The prevalence of cardiovascular (cardio) diseases is becoming alarming, prompting the Ghana Health Service (GHS) to identify more effective measures of tackling the problem in the country.
It is, therefore, not surprising that the GHS is collaborating with AstraZeneca, a world leading Biopharmaceutical company, to commence a three-year project to manage cardiovascular or heart diseases in the country.
The initiative, which is directly targeted at reducing hypertension that remains one of the top Out-Patient-Department (OPD) cases in the country, would ensure the screening and diagnosis of persons at high risk of blood pressure or those with the condition; and link them to quality healthcare.
The heart is important, and should be kept healthy to be able to serve as the ‘power supply’ of the human body.
The heart pumps blood throughout the body, via the circulatory system, supplying oxygen and nutrients to the tissue and removing carbon dioxide and other waste, to keep us alive.
Ghanaian Times in its yesterday’s issue, reported that a Memorandum of Understanding (MoU) has been signed by the GHS and the company, for the project to be piloted in the Ashanti Region within the next three years under the Company’s Healthy Heart Africa (HHA) programme.
What is unique about the project is that it seeks to improve people’s access to hypertension care by making medicines readily available at a discount.
A significant number of Ghanaians with high blood pressure are unaware of the diagnosis.
Experts say hypertension is a ‘silent killer”, and Ghanaians who are carrying the condition, unknowingly due to lack of regular medical checks, can be described as being on “silent death roll.”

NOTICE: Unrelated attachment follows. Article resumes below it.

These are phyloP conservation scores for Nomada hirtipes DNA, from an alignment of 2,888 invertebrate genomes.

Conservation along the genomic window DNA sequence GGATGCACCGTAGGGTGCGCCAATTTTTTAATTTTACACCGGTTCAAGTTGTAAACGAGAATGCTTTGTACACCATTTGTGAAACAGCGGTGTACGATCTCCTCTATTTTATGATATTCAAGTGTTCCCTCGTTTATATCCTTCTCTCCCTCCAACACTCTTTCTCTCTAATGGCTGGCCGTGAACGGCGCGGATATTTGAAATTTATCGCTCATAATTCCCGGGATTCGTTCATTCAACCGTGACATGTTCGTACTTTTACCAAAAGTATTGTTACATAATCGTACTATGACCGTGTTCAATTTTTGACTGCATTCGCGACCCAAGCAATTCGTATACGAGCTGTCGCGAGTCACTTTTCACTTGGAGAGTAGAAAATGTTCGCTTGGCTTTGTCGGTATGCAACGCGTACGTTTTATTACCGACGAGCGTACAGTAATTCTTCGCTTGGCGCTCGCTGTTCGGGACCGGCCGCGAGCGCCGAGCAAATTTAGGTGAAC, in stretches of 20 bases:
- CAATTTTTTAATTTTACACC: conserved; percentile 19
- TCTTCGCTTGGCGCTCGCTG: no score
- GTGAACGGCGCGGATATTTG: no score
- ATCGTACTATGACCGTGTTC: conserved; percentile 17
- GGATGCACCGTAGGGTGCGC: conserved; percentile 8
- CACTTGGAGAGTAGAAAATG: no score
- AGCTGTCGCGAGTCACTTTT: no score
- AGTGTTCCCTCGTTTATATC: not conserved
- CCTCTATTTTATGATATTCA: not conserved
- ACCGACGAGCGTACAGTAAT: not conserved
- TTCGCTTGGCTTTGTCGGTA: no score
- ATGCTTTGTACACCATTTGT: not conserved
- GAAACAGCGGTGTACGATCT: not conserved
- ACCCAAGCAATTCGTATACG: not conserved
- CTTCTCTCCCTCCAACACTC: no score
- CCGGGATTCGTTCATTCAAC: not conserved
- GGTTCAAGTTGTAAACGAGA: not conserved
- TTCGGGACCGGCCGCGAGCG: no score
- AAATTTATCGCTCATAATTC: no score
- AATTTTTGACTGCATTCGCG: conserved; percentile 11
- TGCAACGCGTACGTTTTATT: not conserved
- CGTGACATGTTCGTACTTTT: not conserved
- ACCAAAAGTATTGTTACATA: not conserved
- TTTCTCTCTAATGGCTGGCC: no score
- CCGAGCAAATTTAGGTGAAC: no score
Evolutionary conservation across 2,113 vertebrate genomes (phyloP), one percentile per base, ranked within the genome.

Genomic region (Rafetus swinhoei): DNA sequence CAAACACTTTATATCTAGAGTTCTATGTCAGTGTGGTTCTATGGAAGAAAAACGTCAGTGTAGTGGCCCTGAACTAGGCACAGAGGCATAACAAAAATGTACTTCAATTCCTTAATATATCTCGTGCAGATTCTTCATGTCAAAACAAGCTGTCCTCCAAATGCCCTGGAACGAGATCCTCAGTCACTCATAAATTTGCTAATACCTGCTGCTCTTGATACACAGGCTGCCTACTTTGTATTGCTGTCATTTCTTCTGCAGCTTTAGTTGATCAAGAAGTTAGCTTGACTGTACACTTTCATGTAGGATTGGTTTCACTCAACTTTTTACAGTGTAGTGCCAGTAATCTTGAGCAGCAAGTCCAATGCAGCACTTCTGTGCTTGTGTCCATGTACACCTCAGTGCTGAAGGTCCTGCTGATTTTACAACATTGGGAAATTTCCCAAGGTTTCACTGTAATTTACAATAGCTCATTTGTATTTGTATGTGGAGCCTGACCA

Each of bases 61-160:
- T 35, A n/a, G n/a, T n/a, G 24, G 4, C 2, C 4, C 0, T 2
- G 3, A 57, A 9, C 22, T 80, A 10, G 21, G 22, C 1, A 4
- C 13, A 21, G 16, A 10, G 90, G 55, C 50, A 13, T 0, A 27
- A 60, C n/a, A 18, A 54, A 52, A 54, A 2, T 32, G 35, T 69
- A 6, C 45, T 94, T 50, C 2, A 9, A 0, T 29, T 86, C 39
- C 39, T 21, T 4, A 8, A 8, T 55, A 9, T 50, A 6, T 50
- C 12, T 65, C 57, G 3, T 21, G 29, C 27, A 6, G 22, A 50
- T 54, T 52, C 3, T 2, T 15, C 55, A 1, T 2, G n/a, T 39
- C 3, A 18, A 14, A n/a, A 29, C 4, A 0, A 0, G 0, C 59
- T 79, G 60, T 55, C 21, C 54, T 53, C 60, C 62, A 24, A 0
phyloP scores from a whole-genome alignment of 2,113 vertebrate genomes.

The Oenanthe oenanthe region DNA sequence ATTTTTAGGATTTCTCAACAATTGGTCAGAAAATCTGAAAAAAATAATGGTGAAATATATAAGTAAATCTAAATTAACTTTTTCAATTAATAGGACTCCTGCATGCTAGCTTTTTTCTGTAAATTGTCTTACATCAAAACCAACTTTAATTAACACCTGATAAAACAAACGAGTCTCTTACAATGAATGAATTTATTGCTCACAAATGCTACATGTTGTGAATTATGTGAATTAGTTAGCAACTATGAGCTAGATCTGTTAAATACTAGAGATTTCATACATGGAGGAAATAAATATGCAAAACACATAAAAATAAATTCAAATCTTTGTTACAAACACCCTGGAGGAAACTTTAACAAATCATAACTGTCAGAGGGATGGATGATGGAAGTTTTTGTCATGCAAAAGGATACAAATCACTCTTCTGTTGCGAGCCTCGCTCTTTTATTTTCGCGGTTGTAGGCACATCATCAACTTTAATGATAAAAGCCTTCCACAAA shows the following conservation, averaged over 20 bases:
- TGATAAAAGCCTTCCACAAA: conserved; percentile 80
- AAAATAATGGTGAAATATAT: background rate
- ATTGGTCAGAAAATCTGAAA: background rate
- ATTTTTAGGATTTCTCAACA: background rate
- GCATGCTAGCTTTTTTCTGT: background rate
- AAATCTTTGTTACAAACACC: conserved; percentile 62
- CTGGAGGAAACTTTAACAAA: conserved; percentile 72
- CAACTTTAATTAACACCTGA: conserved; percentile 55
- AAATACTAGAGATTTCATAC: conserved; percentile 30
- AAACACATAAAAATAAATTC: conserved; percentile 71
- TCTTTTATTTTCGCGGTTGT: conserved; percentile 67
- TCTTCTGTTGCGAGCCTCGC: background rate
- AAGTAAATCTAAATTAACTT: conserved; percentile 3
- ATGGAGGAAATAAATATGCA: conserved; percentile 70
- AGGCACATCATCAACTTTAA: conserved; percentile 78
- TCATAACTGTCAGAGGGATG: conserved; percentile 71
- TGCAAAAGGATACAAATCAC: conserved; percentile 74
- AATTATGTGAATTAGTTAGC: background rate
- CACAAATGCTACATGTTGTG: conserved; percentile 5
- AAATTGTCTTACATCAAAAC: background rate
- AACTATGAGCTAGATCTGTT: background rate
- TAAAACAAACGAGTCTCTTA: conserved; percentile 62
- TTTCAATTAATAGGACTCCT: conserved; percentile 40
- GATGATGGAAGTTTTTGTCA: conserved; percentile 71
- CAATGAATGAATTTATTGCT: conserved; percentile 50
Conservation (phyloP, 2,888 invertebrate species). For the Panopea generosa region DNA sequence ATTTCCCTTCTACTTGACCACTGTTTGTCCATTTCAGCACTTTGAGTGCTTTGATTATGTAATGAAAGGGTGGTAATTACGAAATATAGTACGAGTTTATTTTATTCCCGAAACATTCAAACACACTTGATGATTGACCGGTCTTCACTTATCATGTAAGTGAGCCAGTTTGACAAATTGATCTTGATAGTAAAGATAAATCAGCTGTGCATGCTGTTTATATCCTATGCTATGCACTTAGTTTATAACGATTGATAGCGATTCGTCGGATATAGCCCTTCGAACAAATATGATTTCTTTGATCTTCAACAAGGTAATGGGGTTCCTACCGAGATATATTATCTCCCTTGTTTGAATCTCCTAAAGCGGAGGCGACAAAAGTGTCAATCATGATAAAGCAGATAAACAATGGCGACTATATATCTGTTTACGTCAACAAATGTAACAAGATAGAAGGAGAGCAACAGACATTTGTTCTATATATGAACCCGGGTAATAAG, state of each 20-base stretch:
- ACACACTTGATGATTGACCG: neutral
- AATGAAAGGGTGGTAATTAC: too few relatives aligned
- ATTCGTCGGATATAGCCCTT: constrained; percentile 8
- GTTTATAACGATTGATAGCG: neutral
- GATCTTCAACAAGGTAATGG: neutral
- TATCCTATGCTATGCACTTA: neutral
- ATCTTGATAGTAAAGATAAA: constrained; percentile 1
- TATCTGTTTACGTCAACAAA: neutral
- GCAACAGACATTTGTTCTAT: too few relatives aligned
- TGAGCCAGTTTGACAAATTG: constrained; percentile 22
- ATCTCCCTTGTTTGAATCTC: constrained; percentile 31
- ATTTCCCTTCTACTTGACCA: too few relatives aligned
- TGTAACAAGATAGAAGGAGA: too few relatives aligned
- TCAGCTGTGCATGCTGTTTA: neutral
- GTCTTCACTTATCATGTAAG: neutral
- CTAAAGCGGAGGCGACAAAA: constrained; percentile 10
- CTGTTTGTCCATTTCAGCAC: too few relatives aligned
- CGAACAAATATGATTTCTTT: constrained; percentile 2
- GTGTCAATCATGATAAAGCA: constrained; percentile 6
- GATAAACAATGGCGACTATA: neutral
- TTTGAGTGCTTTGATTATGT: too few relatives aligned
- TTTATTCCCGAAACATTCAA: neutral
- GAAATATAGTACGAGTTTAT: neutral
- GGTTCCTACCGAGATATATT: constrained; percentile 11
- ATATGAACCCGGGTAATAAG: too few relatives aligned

The Director General of the GHS, Dr Nsiah Asare, cautioned that “Of great concern is the report by the Ghana Demographic and Health Survey of 2014, which shows that a significant number of Ghanaians, 63 per cent women and 80 per cent men, with high blood pressure were unaware of the diagnosis.”
While we consider the GHS and AstraZeneca move as positive, there is the need to look at our lifestyles, which can result in hypertension and other cardiovascular diseases.
The population is prone to the diseases because of changes in lifestyles, especially as a result of urbanisation and influx of western way of life.
Some Ghanaians have moved away from nutritious local foods to consuming much more processed and industrial food, the excessive consumption of which comes with lot of accumulation of bad cholesterol in the blood vessels without enough efforts to burn them.
Ghanaian Times calls on individuals to embrace the GHS’s concerted efforts at introducing the regenerative health concept, especially when Ghana has made regenerative health and nutrition as focal point in national policy.
Basic common health activities have been suggested under the regenerative health activities that are to become part and parcel of our daily lives.
Mention is made of increasing consumption of fresh fruits and vegetables, to provide the necessary nutrients and dietary fibre and increase in water intake as about 70 per cent of the human body is made up of water.
Additionally, people are expected to keep healthy by engaging in moderate exercise, including brisk walking, jogging, biking, swimming, thrice a week, to improve blood circulation, digestion, mental focus and sense of overall well-being.
Interestingly, laughter is said to be a good health therapy as the chemical produced during laughter, has a healing effect as well as getting adequate rest for the body to repair itself during the sleep cycle.
We urge the GHS to back the implementation of the MoU with a vigorous national campaign to heighten public awareness on the regenerative health tidbit, tackle cardiovascular diseases, and to generally stay healthy.